If You Want Your Home to Look Like a Charming Tuscan Villa, Try This
This paint trend is centuries old.
Published Mar 31, 2019 7:00 AM
The only singular consensus on limewash is that there is no singular way to use it.
One of the most versatile, environmentally friendly, and charming paint types, limewash has been around for hundreds of years. Chances are that even if you weren’t sure what it was called, you’ve seen it—and maybe even saved it to a Pinterest board or Instagram folder. Limewash’s chalky, organic texture makes it a mainstay of rustic design. It’s in old Italian villas and charm-ridden French country homes; it’s coating the facade of Greek island homes and brick walls in the trendiest NYC lofts.
“Limewashing has recently become a little more mainstream, and there are now companies that sell all kinds of beautifully colored limewash paint,” says Shannon King, limewash aficionado and owner of a beautiful Pennsylvania Airbnb. “It gives your walls an old-style plaster look.”
A great budget alternative to the plaster look, limewash is the perfect solution to anyone lamenting their uber-modern home. It’ll instantly infuse old-school charm into any space. That said, given that it’s not quite the same as regular paint, the idea of limewashing your home can be a little daunting, so we tapped four experts to get the lowdown on this classic look.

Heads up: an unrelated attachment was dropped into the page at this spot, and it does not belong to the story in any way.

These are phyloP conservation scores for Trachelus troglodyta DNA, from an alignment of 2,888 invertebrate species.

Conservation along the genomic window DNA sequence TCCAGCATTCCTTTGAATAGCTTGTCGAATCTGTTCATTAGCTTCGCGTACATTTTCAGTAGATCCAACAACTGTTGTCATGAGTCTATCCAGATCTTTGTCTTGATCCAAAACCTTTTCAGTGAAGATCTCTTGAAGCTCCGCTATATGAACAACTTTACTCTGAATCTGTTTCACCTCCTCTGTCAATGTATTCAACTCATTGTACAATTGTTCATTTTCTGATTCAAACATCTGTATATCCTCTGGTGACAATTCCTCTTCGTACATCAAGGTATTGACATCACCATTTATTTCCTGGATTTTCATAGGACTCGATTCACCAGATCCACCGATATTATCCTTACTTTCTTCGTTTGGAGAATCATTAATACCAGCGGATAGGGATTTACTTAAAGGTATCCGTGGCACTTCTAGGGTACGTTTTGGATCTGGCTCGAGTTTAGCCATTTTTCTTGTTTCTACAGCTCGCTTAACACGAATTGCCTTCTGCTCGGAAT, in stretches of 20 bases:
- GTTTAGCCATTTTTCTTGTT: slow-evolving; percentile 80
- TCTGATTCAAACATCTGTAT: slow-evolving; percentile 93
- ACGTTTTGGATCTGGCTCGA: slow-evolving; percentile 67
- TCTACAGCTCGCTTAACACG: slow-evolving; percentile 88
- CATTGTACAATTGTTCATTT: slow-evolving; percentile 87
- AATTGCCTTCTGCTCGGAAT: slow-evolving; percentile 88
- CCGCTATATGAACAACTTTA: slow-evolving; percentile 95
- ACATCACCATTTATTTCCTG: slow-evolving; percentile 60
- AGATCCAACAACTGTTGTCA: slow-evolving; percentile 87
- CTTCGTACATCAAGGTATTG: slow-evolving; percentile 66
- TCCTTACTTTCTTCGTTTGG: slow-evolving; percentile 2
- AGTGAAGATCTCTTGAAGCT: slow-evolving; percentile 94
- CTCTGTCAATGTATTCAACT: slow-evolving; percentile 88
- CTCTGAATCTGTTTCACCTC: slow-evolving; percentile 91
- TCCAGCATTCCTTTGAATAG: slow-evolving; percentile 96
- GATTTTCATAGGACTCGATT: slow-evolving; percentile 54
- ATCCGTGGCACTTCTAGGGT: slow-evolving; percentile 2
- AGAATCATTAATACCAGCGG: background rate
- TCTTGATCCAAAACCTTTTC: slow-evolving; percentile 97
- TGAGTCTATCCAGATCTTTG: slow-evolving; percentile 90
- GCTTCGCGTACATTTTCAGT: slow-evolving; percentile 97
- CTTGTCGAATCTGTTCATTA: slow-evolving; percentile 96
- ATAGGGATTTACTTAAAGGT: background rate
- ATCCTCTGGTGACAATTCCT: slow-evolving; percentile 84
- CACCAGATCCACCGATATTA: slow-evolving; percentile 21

What is it?
Limewash is essentially a lime-based finish. It’s created from crushed limestone that’s been mixed with water and then further diluted so it has a thin, milk-like look. Contrary to popular belief, it’s not a style of painting—it’s a whole different type of paint. The good news is that it’s actually a more environmentally friendly type of paint than your average product.
“Most paints are made from plastics and other chemicals, such as biocides and formaldehyde,” explains Bronwyn Riedel of Bauwerk Paints, a company specializing in limewash. “Our paints are VOC-free.”
Limewash is most frequently found in a sheer white hue, though several companies make pigmented paints as well. If you have a favorite color of regular paint you want to zhuzh up, Jolie Paint CEO Lisa Rickert recommends opting for a more translucent wash to layer over the regular variety.
“Traditionally, limewash is brushed on to create texture and will reflect light in a different way than if you used a roller,” explains Rickert. One common mistake people make with limewash? Choosing the wrong finish for their base. “Avoid selecting a paint with a sheen to it, as limewashing creates a more matte finish.”
Where can you use it?
While most people in the US will recognize limewash from white-painted bricks, it’s a lot more versatile than you might think. It can be applied both to exterior and interior walls—though, fair warning, the material of the wall in question is important to consider.